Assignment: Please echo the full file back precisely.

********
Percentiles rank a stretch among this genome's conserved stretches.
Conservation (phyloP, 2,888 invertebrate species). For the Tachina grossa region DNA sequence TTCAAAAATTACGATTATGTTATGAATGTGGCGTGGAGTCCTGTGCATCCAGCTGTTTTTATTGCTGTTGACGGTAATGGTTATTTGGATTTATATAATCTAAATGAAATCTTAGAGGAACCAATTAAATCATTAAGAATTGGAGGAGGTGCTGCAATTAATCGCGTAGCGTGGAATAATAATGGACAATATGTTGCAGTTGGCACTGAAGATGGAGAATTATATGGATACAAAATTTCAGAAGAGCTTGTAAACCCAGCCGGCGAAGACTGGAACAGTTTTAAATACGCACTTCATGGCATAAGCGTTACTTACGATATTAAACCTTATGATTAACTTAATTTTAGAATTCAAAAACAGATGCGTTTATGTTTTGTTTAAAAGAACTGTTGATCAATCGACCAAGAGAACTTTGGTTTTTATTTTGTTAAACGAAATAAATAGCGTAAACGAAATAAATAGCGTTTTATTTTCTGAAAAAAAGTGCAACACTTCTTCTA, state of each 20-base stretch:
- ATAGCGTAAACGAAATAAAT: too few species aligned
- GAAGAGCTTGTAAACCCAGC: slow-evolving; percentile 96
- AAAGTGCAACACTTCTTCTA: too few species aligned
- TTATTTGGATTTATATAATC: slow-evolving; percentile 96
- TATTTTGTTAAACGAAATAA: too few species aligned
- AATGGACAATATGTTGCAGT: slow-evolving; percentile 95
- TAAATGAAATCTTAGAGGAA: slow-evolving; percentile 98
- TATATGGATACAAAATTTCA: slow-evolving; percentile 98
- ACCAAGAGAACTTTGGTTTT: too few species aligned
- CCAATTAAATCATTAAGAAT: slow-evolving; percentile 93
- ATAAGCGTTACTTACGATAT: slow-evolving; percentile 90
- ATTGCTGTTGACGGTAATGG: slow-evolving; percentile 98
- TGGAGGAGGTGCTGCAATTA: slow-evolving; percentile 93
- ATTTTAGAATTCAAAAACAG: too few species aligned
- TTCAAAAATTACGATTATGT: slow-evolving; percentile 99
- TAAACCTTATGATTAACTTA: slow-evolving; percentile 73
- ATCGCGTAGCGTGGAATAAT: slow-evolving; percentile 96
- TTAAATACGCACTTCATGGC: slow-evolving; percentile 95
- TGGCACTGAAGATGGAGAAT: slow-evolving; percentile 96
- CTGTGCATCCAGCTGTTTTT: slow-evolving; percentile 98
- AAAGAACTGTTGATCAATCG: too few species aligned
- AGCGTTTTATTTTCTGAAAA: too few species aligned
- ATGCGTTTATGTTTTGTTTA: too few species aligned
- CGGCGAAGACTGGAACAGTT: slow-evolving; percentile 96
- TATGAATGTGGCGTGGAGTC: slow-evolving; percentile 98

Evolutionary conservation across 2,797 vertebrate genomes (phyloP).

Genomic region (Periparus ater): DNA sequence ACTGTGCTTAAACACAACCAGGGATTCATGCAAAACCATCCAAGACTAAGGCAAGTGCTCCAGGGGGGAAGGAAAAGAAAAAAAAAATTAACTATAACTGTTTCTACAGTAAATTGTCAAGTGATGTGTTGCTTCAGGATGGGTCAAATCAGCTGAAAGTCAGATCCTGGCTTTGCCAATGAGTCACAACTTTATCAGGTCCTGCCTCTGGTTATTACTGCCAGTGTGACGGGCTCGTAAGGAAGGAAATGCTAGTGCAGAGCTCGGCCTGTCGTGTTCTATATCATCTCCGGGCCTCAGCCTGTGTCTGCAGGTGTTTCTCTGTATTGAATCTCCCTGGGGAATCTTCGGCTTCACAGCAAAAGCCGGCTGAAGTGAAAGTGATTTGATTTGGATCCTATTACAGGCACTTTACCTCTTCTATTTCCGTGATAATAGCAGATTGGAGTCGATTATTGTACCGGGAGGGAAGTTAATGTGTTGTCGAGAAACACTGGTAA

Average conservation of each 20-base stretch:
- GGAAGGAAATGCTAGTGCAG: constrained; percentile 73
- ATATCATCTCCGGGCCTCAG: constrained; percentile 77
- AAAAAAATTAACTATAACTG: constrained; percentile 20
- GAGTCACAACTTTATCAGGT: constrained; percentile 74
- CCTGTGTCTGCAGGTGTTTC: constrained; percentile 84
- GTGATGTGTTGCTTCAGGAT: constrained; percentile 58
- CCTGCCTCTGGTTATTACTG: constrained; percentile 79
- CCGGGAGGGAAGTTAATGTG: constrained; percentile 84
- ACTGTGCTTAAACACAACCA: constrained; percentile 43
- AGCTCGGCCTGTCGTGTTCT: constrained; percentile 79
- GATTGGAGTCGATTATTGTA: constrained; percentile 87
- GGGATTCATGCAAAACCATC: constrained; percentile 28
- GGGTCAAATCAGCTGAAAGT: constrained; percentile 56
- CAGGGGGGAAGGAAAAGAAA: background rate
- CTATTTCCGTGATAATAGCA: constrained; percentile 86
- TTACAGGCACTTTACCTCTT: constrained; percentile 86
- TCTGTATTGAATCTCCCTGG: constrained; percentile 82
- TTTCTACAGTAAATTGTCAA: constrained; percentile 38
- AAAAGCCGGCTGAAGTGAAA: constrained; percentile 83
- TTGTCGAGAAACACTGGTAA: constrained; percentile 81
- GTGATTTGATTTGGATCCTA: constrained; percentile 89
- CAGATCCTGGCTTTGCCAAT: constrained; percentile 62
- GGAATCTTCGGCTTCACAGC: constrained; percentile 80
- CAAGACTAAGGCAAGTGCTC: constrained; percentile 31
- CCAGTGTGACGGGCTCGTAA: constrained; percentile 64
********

Percentiles rank a stretch among this genome's conserved stretches.
Conservation (phyloP, 2,888 invertebrate species). For the Tachina grossa region DNA sequence TTCAAAAATTACGATTATGTTATGAATGTGGCGTGGAGTCCTGTGCATCCAGCTGTTTTTATTGCTGTTGACGGTAATGGTTATTTGGATTTATATAATCTAAATGAAATCTTAGAGGAACCAATTAAATCATTAAGAATTGGAGGAGGTGCTGCAATTAATCGCGTAGCGTGGAATAATAATGGACAATATGTTGCAGTTGGCACTGAAGATGGAGAATTATATGGATACAAAATTTCAGAAGAGCTTGTAAACCCAGCCGGCGAAGACTGGAACAGTTTTAAATACGCACTTCATGGCATAAGCGTTACTTACGATATTAAACCTTATGATTAACTTAATTTTAGAATTCAAAAACAGATGCGTTTATGTTTTGTTTAAAAGAACTGTTGATCAATCGACCAAGAGAACTTTGGTTTTTATTTTGTTAAACGAAATAAATAGCGTAAACGAAATAAATAGCGTTTTATTTTCTGAAAAAAAGTGCAACACTTCTTCTA, state of each 20-base stretch:
- ATAGCGTAAACGAAATAAAT: too few species aligned
- GAAGAGCTTGTAAACCCAGC: slow-evolving; percentile 96
- AAAGTGCAACACTTCTTCTA: too few species aligned
- TTATTTGGATTTATATAATC: slow-evolving; percentile 96
- TATTTTGTTAAACGAAATAA: too few species aligned
- AATGGACAATATGTTGCAGT: slow-evolving; percentile 95
- TAAATGAAATCTTAGAGGAA: slow-evolving; percentile 98
- TATATGGATACAAAATTTCA: slow-evolving; percentile 98
- ACCAAGAGAACTTTGGTTTT: too few species aligned
- CCAATTAAATCATTAAGAAT: slow-evolving; percentile 93
- ATAAGCGTTACTTACGATAT: slow-evolving; percentile 90
- ATTGCTGTTGACGGTAATGG: slow-evolving; percentile 98
- TGGAGGAGGTGCTGCAATTA: slow-evolving; percentile 93
- ATTTTAGAATTCAAAAACAG: too few species aligned
- TTCAAAAATTACGATTATGT: slow-evolving; percentile 99
- TAAACCTTATGATTAACTTA: slow-evolving; percentile 73
- ATCGCGTAGCGTGGAATAAT: slow-evolving; percentile 96
- TTAAATACGCACTTCATGGC: slow-evolving; percentile 95
- TGGCACTGAAGATGGAGAAT: slow-evolving; percentile 96
- CTGTGCATCCAGCTGTTTTT: slow-evolving; percentile 98
- AAAGAACTGTTGATCAATCG: too few species aligned
- AGCGTTTTATTTTCTGAAAA: too few species aligned
- ATGCGTTTATGTTTTGTTTA: too few species aligned
- CGGCGAAGACTGGAACAGTT: slow-evolving; percentile 96
- TATGAATGTGGCGTGGAGTC: slow-evolving; percentile 98

Evolutionary conservation across 2,797 vertebrate genomes (phyloP).

Genomic region (Periparus ater): DNA sequence ACTGTGCTTAAACACAACCAGGGATTCATGCAAAACCATCCAAGACTAAGGCAAGTGCTCCAGGGGGGAAGGAAAAGAAAAAAAAAATTAACTATAACTGTTTCTACAGTAAATTGTCAAGTGATGTGTTGCTTCAGGATGGGTCAAATCAGCTGAAAGTCAGATCCTGGCTTTGCCAATGAGTCACAACTTTATCAGGTCCTGCCTCTGGTTATTACTGCCAGTGTGACGGGCTCGTAAGGAAGGAAATGCTAGTGCAGAGCTCGGCCTGTCGTGTTCTATATCATCTCCGGGCCTCAGCCTGTGTCTGCAGGTGTTTCTCTGTATTGAATCTCCCTGGGGAATCTTCGGCTTCACAGCAAAAGCCGGCTGAAGTGAAAGTGATTTGATTTGGATCCTATTACAGGCACTTTACCTCTTCTATTTCCGTGATAATAGCAGATTGGAGTCGATTATTGTACCGGGAGGGAAGTTAATGTGTTGTCGAGAAACACTGGTAA

Average conservation of each 20-base stretch:
- GGAAGGAAATGCTAGTGCAG: constrained; percentile 73
- ATATCATCTCCGGGCCTCAG: constrained; percentile 77
- AAAAAAATTAACTATAACTG: constrained; percentile 20
- GAGTCACAACTTTATCAGGT: constrained; percentile 74
- CCTGTGTCTGCAGGTGTTTC: constrained; percentile 84
- GTGATGTGTTGCTTCAGGAT: constrained; percentile 58
- CCTGCCTCTGGTTATTACTG: constrained; percentile 79
- CCGGGAGGGAAGTTAATGTG: constrained; percentile 84
- ACTGTGCTTAAACACAACCA: constrained; percentile 43
- AGCTCGGCCTGTCGTGTTCT: constrained; percentile 79
- GATTGGAGTCGATTATTGTA: constrained; percentile 87
- GGGATTCATGCAAAACCATC: constrained; percentile 28
- GGGTCAAATCAGCTGAAAGT: constrained; percentile 56
- CAGGGGGGAAGGAAAAGAAA: background rate
- CTATTTCCGTGATAATAGCA: constrained; percentile 86
- TTACAGGCACTTTACCTCTT: constrained; percentile 86
- TCTGTATTGAATCTCCCTGG: constrained; percentile 82
- TTTCTACAGTAAATTGTCAA: constrained; percentile 38
- AAAAGCCGGCTGAAGTGAAA: constrained; percentile 83
- TTGTCGAGAAACACTGGTAA: constrained; percentile 81
- GTGATTTGATTTGGATCCTA: constrained; percentile 89
- CAGATCCTGGCTTTGCCAAT: constrained; percentile 62
- GGAATCTTCGGCTTCACAGC: constrained; percentile 80
- CAAGACTAAGGCAAGTGCTC: constrained; percentile 31
- CCAGTGTGACGGGCTCGTAA: constrained; percentile 64